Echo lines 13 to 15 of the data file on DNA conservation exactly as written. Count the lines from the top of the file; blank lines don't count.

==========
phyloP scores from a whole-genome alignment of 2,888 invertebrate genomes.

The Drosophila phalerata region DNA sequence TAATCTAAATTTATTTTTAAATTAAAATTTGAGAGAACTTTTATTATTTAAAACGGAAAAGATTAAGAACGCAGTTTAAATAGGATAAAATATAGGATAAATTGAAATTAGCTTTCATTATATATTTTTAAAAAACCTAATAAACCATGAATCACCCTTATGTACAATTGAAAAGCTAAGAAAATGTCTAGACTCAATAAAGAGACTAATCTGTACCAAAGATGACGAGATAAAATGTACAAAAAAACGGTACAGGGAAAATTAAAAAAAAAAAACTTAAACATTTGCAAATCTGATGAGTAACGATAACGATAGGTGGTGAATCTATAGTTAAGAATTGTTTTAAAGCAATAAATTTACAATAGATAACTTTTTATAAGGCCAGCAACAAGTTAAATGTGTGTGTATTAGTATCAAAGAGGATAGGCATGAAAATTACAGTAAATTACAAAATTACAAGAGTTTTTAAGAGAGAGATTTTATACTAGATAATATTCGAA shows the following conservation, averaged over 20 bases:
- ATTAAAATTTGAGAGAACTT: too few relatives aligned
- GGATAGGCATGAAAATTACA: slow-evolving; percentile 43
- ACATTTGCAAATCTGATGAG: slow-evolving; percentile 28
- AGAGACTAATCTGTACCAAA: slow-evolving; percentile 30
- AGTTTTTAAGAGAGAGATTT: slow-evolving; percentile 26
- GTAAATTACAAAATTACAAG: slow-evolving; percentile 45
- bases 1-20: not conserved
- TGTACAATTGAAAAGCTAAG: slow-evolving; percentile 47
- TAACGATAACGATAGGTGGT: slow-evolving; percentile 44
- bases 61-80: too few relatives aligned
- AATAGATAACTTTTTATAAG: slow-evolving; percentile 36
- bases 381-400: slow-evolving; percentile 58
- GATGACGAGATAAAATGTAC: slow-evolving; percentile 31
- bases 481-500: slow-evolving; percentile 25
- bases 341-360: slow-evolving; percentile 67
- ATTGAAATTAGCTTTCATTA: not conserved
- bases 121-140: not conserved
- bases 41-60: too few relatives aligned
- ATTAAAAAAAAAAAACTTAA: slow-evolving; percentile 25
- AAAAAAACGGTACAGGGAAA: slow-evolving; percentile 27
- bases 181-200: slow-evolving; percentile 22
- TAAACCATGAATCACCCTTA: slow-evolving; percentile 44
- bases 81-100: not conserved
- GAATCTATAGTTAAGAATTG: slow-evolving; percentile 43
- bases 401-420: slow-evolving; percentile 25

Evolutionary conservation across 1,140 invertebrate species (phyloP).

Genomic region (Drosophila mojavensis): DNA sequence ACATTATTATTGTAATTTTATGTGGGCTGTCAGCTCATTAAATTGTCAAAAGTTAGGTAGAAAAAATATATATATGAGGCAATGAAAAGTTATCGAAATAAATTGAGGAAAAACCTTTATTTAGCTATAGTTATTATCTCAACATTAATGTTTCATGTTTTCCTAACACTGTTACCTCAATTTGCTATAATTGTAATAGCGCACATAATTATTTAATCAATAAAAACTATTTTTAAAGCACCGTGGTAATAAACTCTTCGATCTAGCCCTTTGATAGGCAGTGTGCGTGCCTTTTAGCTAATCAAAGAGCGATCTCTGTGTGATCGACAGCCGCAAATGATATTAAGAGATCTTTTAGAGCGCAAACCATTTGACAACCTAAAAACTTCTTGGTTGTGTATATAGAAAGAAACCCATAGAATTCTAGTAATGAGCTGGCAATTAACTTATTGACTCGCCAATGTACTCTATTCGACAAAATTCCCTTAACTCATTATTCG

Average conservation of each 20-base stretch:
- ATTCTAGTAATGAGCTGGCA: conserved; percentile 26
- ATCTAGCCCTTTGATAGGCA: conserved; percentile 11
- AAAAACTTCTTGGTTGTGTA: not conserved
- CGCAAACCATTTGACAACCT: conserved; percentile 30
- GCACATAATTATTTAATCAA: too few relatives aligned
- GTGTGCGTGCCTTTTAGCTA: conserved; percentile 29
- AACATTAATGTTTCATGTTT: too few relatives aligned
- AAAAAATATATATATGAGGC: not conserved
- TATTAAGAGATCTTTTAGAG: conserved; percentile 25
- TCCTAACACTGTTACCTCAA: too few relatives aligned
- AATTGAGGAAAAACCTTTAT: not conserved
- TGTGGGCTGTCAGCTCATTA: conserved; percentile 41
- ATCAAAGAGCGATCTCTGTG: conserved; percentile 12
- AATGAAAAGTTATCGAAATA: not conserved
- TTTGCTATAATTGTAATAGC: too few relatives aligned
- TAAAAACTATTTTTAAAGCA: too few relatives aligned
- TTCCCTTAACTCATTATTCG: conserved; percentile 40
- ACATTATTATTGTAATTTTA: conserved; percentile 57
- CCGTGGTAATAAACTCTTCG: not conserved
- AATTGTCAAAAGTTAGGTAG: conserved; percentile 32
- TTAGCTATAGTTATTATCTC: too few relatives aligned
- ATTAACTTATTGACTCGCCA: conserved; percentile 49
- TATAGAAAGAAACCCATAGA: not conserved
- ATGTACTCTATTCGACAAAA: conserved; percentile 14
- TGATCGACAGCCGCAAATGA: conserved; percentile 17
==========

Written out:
- AATAGATAACTTTTTATAAG: slow-evolving; percentile 36
- bases 381-400: slow-evolving; percentile 58
- GATGACGAGATAAAATGTAC: slow-evolving; percentile 31